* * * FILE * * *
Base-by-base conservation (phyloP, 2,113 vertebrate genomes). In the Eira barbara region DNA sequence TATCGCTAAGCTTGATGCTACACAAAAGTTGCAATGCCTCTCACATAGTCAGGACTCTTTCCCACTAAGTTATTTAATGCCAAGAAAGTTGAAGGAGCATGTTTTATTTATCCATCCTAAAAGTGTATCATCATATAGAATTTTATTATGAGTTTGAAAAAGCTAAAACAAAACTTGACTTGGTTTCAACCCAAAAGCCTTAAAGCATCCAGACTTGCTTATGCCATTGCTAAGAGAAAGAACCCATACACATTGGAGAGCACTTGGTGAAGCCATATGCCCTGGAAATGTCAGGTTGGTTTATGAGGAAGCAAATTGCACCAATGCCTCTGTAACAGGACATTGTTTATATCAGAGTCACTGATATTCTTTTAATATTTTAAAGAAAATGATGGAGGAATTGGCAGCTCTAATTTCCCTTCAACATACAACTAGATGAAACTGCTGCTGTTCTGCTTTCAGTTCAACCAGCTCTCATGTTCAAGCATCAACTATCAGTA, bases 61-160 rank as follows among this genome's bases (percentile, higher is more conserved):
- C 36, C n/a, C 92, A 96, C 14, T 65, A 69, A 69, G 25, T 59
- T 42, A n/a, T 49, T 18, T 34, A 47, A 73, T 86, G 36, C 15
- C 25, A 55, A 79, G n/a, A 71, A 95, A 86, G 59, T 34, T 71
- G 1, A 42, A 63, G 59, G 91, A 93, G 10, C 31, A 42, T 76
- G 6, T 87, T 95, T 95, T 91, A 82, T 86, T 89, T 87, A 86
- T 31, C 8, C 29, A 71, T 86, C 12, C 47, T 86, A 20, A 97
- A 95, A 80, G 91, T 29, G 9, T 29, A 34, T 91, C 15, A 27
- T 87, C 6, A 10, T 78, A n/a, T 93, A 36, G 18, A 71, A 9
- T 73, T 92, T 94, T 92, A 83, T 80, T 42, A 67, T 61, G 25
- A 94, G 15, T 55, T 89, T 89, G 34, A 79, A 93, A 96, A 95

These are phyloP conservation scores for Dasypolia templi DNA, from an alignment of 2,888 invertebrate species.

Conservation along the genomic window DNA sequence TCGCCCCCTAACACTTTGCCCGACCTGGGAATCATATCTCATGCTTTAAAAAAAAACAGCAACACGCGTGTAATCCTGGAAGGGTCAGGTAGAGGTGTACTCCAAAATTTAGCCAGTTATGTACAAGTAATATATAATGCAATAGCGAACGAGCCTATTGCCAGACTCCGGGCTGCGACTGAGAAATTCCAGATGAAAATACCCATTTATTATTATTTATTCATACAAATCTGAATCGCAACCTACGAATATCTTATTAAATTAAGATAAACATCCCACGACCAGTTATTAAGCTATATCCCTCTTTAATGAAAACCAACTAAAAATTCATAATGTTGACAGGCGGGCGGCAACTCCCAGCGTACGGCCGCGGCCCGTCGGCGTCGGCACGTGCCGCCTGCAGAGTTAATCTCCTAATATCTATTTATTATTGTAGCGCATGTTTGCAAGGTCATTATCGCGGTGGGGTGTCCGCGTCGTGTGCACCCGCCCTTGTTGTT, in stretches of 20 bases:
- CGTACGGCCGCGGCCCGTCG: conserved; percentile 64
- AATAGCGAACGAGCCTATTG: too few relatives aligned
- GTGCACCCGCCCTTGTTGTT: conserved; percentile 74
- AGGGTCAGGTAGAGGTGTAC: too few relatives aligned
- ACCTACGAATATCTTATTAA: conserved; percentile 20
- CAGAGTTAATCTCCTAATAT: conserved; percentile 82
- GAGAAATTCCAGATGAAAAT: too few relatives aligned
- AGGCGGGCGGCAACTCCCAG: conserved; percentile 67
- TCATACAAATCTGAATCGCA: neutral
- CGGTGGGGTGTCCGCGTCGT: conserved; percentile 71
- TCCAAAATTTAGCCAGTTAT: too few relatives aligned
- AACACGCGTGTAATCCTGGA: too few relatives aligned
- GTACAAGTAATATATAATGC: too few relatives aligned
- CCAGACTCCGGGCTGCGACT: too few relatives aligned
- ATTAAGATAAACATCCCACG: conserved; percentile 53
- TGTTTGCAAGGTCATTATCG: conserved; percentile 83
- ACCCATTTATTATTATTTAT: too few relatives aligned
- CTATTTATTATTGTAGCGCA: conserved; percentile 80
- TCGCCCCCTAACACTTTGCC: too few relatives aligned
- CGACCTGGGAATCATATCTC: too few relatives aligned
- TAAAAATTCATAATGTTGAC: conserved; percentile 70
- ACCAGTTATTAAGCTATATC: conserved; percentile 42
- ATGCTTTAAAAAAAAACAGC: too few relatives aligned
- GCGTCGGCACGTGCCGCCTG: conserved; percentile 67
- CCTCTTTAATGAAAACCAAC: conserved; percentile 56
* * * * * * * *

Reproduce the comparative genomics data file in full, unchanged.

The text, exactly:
Base-by-base conservation (phyloP, 2,113 vertebrate genomes). In the Eira barbara region DNA sequence TATCGCTAAGCTTGATGCTACACAAAAGTTGCAATGCCTCTCACATAGTCAGGACTCTTTCCCACTAAGTTATTTAATGCCAAGAAAGTTGAAGGAGCATGTTTTATTTATCCATCCTAAAAGTGTATCATCATATAGAATTTTATTATGAGTTTGAAAAAGCTAAAACAAAACTTGACTTGGTTTCAACCCAAAAGCCTTAAAGCATCCAGACTTGCTTATGCCATTGCTAAGAGAAAGAACCCATACACATTGGAGAGCACTTGGTGAAGCCATATGCCCTGGAAATGTCAGGTTGGTTTATGAGGAAGCAAATTGCACCAATGCCTCTGTAACAGGACATTGTTTATATCAGAGTCACTGATATTCTTTTAATATTTTAAAGAAAATGATGGAGGAATTGGCAGCTCTAATTTCCCTTCAACATACAACTAGATGAAACTGCTGCTGTTCTGCTTTCAGTTCAACCAGCTCTCATGTTCAAGCATCAACTATCAGTA, bases 61-160 rank as follows among this genome's bases (percentile, higher is more conserved):
- C 36, C n/a, C 92, A 96, C 14, T 65, A 69, A 69, G 25, T 59
- T 42, A n/a, T 49, T 18, T 34, A 47, A 73, T 86, G 36, C 15
- C 25, A 55, A 79, G n/a, A 71, A 95, A 86, G 59, T 34, T 71
- G 1, A 42, A 63, G 59, G 91, A 93, G 10, C 31, A 42, T 76
- G 6, T 87, T 95, T 95, T 91, A 82, T 86, T 89, T 87, A 86
- T 31, C 8, C 29, A 71, T 86, C 12, C 47, T 86, A 20, A 97
- A 95, A 80, G 91, T 29, G 9, T 29, A 34, T 91, C 15, A 27
- T 87, C 6, A 10, T 78, A n/a, T 93, A 36, G 18, A 71, A 9
- T 73, T 92, T 94, T 92, A 83, T 80, T 42, A 67, T 61, G 25
- A 94, G 15, T 55, T 89, T 89, G 34, A 79, A 93, A 96, A 95

These are phyloP conservation scores for Dasypolia templi DNA, from an alignment of 2,888 invertebrate species.

Conservation along the genomic window DNA sequence TCGCCCCCTAACACTTTGCCCGACCTGGGAATCATATCTCATGCTTTAAAAAAAAACAGCAACACGCGTGTAATCCTGGAAGGGTCAGGTAGAGGTGTACTCCAAAATTTAGCCAGTTATGTACAAGTAATATATAATGCAATAGCGAACGAGCCTATTGCCAGACTCCGGGCTGCGACTGAGAAATTCCAGATGAAAATACCCATTTATTATTATTTATTCATACAAATCTGAATCGCAACCTACGAATATCTTATTAAATTAAGATAAACATCCCACGACCAGTTATTAAGCTATATCCCTCTTTAATGAAAACCAACTAAAAATTCATAATGTTGACAGGCGGGCGGCAACTCCCAGCGTACGGCCGCGGCCCGTCGGCGTCGGCACGTGCCGCCTGCAGAGTTAATCTCCTAATATCTATTTATTATTGTAGCGCATGTTTGCAAGGTCATTATCGCGGTGGGGTGTCCGCGTCGTGTGCACCCGCCCTTGTTGTT, in stretches of 20 bases:
- CGTACGGCCGCGGCCCGTCG: conserved; percentile 64
- AATAGCGAACGAGCCTATTG: too few relatives aligned
- GTGCACCCGCCCTTGTTGTT: conserved; percentile 74
- AGGGTCAGGTAGAGGTGTAC: too few relatives aligned
- ACCTACGAATATCTTATTAA: conserved; percentile 20
- CAGAGTTAATCTCCTAATAT: conserved; percentile 82
- GAGAAATTCCAGATGAAAAT: too few relatives aligned
- AGGCGGGCGGCAACTCCCAG: conserved; percentile 67
- TCATACAAATCTGAATCGCA: neutral
- CGGTGGGGTGTCCGCGTCGT: conserved; percentile 71
- TCCAAAATTTAGCCAGTTAT: too few relatives aligned
- AACACGCGTGTAATCCTGGA: too few relatives aligned
- GTACAAGTAATATATAATGC: too few relatives aligned
- CCAGACTCCGGGCTGCGACT: too few relatives aligned
- ATTAAGATAAACATCCCACG: conserved; percentile 53
- TGTTTGCAAGGTCATTATCG: conserved; percentile 83
- ACCCATTTATTATTATTTAT: too few relatives aligned
- CTATTTATTATTGTAGCGCA: conserved; percentile 80
- TCGCCCCCTAACACTTTGCC: too few relatives aligned
- CGACCTGGGAATCATATCTC: too few relatives aligned
- TAAAAATTCATAATGTTGAC: conserved; percentile 70
- ACCAGTTATTAAGCTATATC: conserved; percentile 42
- ATGCTTTAAAAAAAAACAGC: too few relatives aligned
- GCGTCGGCACGTGCCGCCTG: conserved; percentile 67
- CCTCTTTAATGAAAACCAAC: conserved; percentile 56